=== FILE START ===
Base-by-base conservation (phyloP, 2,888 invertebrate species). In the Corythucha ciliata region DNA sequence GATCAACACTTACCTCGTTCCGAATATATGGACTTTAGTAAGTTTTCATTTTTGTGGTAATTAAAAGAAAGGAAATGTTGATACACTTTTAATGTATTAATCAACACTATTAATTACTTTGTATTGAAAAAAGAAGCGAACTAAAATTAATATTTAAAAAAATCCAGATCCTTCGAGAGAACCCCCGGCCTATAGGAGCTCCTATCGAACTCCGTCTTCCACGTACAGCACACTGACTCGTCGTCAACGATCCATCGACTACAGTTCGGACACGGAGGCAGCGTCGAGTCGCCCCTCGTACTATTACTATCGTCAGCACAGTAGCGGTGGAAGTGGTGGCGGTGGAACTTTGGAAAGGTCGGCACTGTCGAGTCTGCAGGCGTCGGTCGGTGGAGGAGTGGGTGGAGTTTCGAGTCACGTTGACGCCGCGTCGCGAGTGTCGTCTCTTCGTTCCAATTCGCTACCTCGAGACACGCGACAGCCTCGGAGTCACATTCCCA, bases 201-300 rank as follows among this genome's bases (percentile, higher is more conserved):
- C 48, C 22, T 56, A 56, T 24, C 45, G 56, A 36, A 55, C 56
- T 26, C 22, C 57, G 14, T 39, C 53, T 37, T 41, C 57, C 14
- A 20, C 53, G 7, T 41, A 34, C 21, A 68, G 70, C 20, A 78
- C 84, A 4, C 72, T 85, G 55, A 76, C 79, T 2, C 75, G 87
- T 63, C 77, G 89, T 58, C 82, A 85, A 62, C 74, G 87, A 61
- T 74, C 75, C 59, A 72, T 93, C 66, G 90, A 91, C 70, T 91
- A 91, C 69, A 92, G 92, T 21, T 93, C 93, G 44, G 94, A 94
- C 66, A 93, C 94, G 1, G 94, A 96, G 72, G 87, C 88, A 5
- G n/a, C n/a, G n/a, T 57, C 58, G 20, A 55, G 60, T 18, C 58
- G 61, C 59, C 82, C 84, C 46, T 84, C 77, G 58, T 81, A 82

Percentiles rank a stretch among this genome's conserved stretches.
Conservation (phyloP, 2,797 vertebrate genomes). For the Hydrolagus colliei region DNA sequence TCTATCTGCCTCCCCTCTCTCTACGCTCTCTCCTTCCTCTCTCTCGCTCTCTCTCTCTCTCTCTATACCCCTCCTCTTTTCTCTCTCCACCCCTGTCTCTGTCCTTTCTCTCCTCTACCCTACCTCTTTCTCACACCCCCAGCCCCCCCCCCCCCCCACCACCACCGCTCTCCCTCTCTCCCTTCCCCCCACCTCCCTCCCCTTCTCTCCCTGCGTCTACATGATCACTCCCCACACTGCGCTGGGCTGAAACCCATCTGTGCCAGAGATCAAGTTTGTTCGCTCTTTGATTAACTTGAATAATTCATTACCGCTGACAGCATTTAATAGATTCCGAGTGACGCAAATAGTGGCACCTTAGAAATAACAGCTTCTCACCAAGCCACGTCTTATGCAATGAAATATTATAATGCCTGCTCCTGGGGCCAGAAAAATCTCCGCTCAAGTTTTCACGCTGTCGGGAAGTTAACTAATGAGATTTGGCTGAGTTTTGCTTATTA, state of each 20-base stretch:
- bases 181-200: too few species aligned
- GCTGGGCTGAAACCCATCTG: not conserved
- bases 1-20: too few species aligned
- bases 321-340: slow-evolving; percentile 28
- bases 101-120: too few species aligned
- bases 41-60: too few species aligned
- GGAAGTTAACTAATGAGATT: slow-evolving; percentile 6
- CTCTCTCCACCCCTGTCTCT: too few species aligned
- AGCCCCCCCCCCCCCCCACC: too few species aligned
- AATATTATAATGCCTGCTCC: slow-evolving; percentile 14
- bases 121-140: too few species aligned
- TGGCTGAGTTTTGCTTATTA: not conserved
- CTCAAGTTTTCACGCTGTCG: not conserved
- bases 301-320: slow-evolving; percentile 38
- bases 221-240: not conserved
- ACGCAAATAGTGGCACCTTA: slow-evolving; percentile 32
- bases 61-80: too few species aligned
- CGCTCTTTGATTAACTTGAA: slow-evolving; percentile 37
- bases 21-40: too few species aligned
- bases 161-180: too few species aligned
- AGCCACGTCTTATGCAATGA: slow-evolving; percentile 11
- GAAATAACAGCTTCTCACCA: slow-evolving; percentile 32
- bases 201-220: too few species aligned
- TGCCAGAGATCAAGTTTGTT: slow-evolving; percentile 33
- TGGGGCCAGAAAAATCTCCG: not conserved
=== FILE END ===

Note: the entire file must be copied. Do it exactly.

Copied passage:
Base-by-base conservation (phyloP, 2,888 invertebrate species). In the Corythucha ciliata region DNA sequence GATCAACACTTACCTCGTTCCGAATATATGGACTTTAGTAAGTTTTCATTTTTGTGGTAATTAAAAGAAAGGAAATGTTGATACACTTTTAATGTATTAATCAACACTATTAATTACTTTGTATTGAAAAAAGAAGCGAACTAAAATTAATATTTAAAAAAATCCAGATCCTTCGAGAGAACCCCCGGCCTATAGGAGCTCCTATCGAACTCCGTCTTCCACGTACAGCACACTGACTCGTCGTCAACGATCCATCGACTACAGTTCGGACACGGAGGCAGCGTCGAGTCGCCCCTCGTACTATTACTATCGTCAGCACAGTAGCGGTGGAAGTGGTGGCGGTGGAACTTTGGAAAGGTCGGCACTGTCGAGTCTGCAGGCGTCGGTCGGTGGAGGAGTGGGTGGAGTTTCGAGTCACGTTGACGCCGCGTCGCGAGTGTCGTCTCTTCGTTCCAATTCGCTACCTCGAGACACGCGACAGCCTCGGAGTCACATTCCCA, bases 201-300 rank as follows among this genome's bases (percentile, higher is more conserved):
- C 48, C 22, T 56, A 56, T 24, C 45, G 56, A 36, A 55, C 56
- T 26, C 22, C 57, G 14, T 39, C 53, T 37, T 41, C 57, C 14
- A 20, C 53, G 7, T 41, A 34, C 21, A 68, G 70, C 20, A 78
- C 84, A 4, C 72, T 85, G 55, A 76, C 79, T 2, C 75, G 87
- T 63, C 77, G 89, T 58, C 82, A 85, A 62, C 74, G 87, A 61
- T 74, C 75, C 59, A 72, T 93, C 66, G 90, A 91, C 70, T 91
- A 91, C 69, A 92, G 92, T 21, T 93, C 93, G 44, G 94, A 94
- C 66, A 93, C 94, G 1, G 94, A 96, G 72, G 87, C 88, A 5
- G n/a, C n/a, G n/a, T 57, C 58, G 20, A 55, G 60, T 18, C 58
- G 61, C 59, C 82, C 84, C 46, T 84, C 77, G 58, T 81, A 82

Percentiles rank a stretch among this genome's conserved stretches.
Conservation (phyloP, 2,797 vertebrate genomes). For the Hydrolagus colliei region DNA sequence TCTATCTGCCTCCCCTCTCTCTACGCTCTCTCCTTCCTCTCTCTCGCTCTCTCTCTCTCTCTCTATACCCCTCCTCTTTTCTCTCTCCACCCCTGTCTCTGTCCTTTCTCTCCTCTACCCTACCTCTTTCTCACACCCCCAGCCCCCCCCCCCCCCCACCACCACCGCTCTCCCTCTCTCCCTTCCCCCCACCTCCCTCCCCTTCTCTCCCTGCGTCTACATGATCACTCCCCACACTGCGCTGGGCTGAAACCCATCTGTGCCAGAGATCAAGTTTGTTCGCTCTTTGATTAACTTGAATAATTCATTACCGCTGACAGCATTTAATAGATTCCGAGTGACGCAAATAGTGGCACCTTAGAAATAACAGCTTCTCACCAAGCCACGTCTTATGCAATGAAATATTATAATGCCTGCTCCTGGGGCCAGAAAAATCTCCGCTCAAGTTTTCACGCTGTCGGGAAGTTAACTAATGAGATTTGGCTGAGTTTTGCTTATTA, state of each 20-base stretch:
- bases 181-200: too few species aligned
- GCTGGGCTGAAACCCATCTG: not conserved
- bases 1-20: too few species aligned
- bases 321-340: slow-evolving; percentile 28
- bases 101-120: too few species aligned
- bases 41-60: too few species aligned
- GGAAGTTAACTAATGAGATT: slow-evolving; percentile 6
- CTCTCTCCACCCCTGTCTCT: too few species aligned
- AGCCCCCCCCCCCCCCCACC: too few species aligned
- AATATTATAATGCCTGCTCC: slow-evolving; percentile 14
- bases 121-140: too few species aligned
- TGGCTGAGTTTTGCTTATTA: not conserved
- CTCAAGTTTTCACGCTGTCG: not conserved
- bases 301-320: slow-evolving; percentile 38
- bases 221-240: not conserved
- ACGCAAATAGTGGCACCTTA: slow-evolving; percentile 32
- bases 61-80: too few species aligned
- CGCTCTTTGATTAACTTGAA: slow-evolving; percentile 37
- bases 21-40: too few species aligned
- bases 161-180: too few species aligned
- AGCCACGTCTTATGCAATGA: slow-evolving; percentile 11
- GAAATAACAGCTTCTCACCA: slow-evolving; percentile 32
- bases 201-220: too few species aligned
- TGCCAGAGATCAAGTTTGTT: slow-evolving; percentile 33
- TGGGGCCAGAAAAATCTCCG: not conserved